IRENAEAN THEODICY PDF

A John Hick Reader pp Cite as. Can a world in which sadistic cruelty often has its way, in which selfish lovelessness is so rife, in which there are debilitating diseases, crippling accidents, bodily and mental decay, insanity, and all manner of natural disasters be regarded as the expression of infinite creative goodness? Certainly all this could never by itself lead anyone to believe in the existence of a limitlessly powerful God. And yet even in a world which contains these things innumerable men and women have believed and do believe in the reality of an infinite creative goodness, which they call God.

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Irenaean theodicy

The Irenaean theodicy is a Christian theodicy a response to the problem of evil. It defends the probability of an omnipotent and omnibenevolent all-powerful and perfectly loving God in the face of evidence of evil in the world. Numerous variations of theodicy have been proposed which all maintain that, while evil exists, God is either not responsible for creating evil, or he is not guilty for creating evil. Typically, the Irenaean theodicy asserts that the world is the best of all possible worlds because it allows humans to fully develop. Most versions of the Irenaean theodicy propose that creation is incomplete, as humans are not yet fully developed, and experiencing evil and suffering is necessary for such development. Second-century philosopher and theologian Irenaeus , after whom the theodicy is named, proposed a two-stage creation process in which humans require free will and the experience of evil to develop. Another early Christian theologian, Origen , presented a response to the problem of evil which cast the world as a schoolroom or hospital for the soul; theologian Mark Scott has argued that Origen, rather than Irenaeus, ought to be considered the father of this kind of theodicy.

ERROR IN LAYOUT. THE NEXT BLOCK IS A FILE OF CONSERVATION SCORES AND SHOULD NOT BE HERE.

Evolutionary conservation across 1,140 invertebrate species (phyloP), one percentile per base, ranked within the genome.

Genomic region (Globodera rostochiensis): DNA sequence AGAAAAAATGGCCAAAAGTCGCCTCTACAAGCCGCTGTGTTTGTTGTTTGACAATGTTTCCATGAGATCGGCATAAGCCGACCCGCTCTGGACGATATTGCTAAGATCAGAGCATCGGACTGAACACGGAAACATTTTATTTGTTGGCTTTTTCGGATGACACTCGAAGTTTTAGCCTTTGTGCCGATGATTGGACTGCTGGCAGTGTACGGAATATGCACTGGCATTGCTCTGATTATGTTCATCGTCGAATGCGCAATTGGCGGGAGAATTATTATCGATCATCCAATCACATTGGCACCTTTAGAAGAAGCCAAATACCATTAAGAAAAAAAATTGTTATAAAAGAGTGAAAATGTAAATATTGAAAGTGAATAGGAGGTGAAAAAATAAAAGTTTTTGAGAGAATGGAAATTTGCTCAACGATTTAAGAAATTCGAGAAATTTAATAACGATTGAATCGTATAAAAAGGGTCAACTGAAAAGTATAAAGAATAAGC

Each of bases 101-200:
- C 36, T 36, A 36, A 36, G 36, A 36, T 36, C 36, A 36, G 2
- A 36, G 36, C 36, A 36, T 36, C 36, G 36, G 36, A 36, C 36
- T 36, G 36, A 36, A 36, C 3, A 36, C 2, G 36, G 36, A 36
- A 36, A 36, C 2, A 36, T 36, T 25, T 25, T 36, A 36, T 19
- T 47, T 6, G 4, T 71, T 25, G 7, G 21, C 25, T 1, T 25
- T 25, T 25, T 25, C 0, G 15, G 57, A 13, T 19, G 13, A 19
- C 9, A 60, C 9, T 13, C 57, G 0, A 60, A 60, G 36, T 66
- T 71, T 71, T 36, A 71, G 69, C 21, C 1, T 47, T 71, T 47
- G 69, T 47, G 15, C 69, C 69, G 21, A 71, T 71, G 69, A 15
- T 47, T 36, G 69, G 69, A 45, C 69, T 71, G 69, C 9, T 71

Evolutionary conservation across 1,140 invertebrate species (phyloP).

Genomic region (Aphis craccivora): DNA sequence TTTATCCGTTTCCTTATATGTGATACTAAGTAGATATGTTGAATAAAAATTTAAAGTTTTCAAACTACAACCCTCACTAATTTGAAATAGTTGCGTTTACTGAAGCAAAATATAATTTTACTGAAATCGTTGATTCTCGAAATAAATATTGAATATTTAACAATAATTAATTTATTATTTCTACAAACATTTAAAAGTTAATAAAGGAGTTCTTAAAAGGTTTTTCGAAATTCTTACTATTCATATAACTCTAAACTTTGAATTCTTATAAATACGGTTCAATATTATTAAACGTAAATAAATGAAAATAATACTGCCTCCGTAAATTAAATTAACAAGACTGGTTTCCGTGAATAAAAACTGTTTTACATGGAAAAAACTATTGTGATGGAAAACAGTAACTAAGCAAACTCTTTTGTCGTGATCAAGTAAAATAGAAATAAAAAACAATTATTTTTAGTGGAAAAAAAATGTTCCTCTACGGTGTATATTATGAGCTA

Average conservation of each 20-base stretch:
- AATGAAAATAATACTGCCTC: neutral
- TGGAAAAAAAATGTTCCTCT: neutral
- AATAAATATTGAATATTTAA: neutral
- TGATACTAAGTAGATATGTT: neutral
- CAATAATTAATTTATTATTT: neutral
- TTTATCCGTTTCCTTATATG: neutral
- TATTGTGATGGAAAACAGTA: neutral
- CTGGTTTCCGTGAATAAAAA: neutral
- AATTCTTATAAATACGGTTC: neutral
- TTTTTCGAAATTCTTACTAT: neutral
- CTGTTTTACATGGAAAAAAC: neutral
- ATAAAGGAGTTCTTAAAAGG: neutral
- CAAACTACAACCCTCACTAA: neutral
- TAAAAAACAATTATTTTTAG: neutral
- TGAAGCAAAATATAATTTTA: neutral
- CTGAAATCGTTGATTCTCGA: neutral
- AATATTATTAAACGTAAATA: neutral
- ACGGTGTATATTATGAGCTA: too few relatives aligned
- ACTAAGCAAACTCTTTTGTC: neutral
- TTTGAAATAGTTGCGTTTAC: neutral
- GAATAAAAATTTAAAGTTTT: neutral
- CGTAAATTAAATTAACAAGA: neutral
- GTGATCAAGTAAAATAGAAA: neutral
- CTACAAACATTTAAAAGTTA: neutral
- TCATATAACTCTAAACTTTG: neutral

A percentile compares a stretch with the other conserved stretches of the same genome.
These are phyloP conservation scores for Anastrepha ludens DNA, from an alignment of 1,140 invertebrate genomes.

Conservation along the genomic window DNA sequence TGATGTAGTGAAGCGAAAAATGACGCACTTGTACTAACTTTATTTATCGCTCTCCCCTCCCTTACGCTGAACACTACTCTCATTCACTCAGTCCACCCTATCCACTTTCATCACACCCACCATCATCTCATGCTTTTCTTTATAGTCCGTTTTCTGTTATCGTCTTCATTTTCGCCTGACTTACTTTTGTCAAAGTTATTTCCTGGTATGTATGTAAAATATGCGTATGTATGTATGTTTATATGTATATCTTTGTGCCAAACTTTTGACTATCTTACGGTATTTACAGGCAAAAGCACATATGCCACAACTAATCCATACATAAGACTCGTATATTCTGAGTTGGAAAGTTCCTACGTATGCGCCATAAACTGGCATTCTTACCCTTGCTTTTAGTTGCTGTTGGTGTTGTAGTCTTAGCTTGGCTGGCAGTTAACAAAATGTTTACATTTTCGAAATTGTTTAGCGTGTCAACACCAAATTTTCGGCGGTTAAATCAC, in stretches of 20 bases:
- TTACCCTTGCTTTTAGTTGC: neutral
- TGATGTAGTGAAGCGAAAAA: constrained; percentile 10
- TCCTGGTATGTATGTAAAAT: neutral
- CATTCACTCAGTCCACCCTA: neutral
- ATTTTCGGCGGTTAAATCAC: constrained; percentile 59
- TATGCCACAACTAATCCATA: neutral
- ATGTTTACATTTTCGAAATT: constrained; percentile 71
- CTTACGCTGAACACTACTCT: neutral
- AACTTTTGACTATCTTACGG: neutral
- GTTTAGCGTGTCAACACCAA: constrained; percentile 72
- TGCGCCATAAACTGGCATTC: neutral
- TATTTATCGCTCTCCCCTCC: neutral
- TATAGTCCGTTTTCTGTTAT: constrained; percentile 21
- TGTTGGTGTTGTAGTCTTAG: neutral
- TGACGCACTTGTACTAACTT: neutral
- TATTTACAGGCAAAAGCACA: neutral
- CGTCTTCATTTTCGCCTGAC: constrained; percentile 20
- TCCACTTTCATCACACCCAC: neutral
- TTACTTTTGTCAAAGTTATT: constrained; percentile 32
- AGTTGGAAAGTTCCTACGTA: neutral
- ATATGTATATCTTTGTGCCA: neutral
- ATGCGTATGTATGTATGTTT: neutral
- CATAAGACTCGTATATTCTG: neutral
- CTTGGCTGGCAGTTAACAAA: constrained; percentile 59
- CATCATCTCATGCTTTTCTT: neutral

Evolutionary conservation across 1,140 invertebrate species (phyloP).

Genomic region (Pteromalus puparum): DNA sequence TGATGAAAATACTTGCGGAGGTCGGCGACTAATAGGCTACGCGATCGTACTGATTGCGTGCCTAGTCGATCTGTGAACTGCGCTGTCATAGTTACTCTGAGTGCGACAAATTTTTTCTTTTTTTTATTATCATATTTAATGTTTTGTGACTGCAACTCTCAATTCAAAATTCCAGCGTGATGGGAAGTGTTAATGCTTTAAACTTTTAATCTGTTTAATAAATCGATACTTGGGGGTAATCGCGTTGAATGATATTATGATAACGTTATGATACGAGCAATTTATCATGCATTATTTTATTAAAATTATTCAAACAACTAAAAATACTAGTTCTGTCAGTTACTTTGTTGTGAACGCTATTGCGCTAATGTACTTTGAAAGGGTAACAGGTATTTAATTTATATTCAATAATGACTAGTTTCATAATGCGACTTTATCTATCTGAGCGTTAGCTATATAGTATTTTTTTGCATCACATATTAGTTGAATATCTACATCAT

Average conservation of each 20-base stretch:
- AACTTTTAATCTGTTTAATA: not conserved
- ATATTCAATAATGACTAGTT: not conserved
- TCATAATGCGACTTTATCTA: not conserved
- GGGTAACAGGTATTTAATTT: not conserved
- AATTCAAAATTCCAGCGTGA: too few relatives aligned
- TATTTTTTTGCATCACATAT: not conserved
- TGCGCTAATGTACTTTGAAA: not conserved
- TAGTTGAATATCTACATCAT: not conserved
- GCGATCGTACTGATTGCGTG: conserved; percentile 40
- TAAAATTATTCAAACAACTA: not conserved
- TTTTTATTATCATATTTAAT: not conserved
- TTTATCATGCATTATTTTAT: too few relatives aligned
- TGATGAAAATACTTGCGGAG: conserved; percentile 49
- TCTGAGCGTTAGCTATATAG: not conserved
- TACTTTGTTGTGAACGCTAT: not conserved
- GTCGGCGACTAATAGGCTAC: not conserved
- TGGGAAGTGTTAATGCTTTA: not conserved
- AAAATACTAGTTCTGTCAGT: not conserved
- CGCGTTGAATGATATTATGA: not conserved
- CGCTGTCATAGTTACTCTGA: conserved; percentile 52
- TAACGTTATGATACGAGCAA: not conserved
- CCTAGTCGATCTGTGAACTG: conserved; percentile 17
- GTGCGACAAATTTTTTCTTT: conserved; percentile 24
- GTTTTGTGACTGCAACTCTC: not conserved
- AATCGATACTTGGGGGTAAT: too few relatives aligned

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An Irenaean Theodicy

Hailed as the first great Catholic theologian. Through his writings he helped to establish the Canon of Scripture. His theodicy is more concerned with the development of humanity. Adam had the form of God but not the content of God. Adam and Eve were expelled from the Garden of Eden because they were immature and needed to develop, i.

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Philosophy of Religion

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Key Thinkers: Irenaeus of Lyon. The ancient philosopher Irenaeus of Lyon is also known as Saint Irenaeus. Irenaeus became the Bishop of Lyon after his predecessor was martyred for refusing to give up his Christian faith. These experiences shaped Irenaeus' views of suffering as a test and a way of improving people's souls. The book that Irenaeus wrote on this On the Monarchy of God has been lost, so we only know Irenaeus' views from what later writers said about him.

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